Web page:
Writing As and For Children: The Author’s Journey

“If somebody had told me when I was ten that I was going to grow up and become a children’s book author, I would have hid under my bed and told them they were lying…and then written a diary entry on it. I never thought I would become a writer, but books are all I know, they have always been my friends.”

While award-winning author Bijal Vaccharajani never dreamt of becoming a published writer, books and writing were always her solace‒her friends, as she calls them. She wrote as a child for comfort, warmth and company. Now she writes for children, offering them safe spaces where they can come together. 

These feelings have been echoed by many writers including the gifted writer Veera Hiranandani who says, “I had so many years as a young person to write simply because I enjoyed it…I turned to writing and reading to keep me company.” 

While getting published was never at the forefront of her dreams, the Newbery Honor-winning author Polly Horvath has spoken about wanting to become a writer ever since she was eight years old, keeping at it till her first book finally came out when she was 30. “Before I am going to write a book, there is this wonderful sense of excitement. You can feel in the pit of your stomach that the story is going to happen and you are writing towards that.”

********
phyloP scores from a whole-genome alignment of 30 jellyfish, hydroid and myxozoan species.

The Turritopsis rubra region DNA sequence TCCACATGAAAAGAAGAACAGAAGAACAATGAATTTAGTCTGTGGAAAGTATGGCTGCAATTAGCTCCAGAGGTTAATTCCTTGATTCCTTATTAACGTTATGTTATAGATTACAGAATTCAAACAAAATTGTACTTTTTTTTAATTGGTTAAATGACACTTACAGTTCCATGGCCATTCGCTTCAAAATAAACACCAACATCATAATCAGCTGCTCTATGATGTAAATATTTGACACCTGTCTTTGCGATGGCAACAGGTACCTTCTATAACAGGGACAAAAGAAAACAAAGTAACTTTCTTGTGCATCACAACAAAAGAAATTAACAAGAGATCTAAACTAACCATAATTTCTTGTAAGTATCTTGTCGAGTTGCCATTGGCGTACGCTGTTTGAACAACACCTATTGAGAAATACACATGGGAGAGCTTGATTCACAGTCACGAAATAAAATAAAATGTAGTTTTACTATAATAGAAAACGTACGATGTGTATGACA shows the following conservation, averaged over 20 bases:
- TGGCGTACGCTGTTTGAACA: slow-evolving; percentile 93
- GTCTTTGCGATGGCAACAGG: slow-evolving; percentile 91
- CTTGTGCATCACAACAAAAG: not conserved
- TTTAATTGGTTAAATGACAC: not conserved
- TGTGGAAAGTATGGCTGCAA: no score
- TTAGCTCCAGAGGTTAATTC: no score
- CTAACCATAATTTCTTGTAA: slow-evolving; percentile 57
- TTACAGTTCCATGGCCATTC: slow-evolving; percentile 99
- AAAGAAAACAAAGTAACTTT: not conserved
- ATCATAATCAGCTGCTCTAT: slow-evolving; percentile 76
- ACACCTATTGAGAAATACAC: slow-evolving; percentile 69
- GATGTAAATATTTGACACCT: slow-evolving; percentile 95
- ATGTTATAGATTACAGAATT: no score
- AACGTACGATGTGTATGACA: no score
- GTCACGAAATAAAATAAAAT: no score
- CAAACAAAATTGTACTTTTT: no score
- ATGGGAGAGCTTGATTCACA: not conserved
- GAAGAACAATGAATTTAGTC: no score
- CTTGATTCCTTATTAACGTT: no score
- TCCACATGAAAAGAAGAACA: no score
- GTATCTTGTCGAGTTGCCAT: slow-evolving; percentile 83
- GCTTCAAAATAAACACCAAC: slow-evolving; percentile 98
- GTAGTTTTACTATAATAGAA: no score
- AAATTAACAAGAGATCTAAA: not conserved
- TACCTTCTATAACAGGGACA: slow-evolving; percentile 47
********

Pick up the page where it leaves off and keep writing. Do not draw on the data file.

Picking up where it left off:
But as she notes, writing is no easy business to get into. When Polly started sending her manuscripts out, she received plenty of rejection letters. In fact, she got so many that she used them to cover up the flaking paint on her kitchen walls as she couldn’t afford to repaint her apartment at the time. By the time her first book was accepted her entire kitchen was covered in rejection slips. 

Conversely, the celebrated author Katherine Applegate dreamed not of being a writer, but of growing up and becoming a veterinarian! She went so far as to work with one in high school, “assisted in surgery, cleaned up a lot of poop and gave cats many many baths,” only to realize later that she was much more interested in what was going on inside the animals’ heads. Writing about them thus became a perfect melding of her love for words and animals. 

These writers’ paths have converged and diverged. Ultimately, all of them reached our bookshelves offering us hope, solace and joy. And we have nothing but gratitude for all the friends they have given us along the way.


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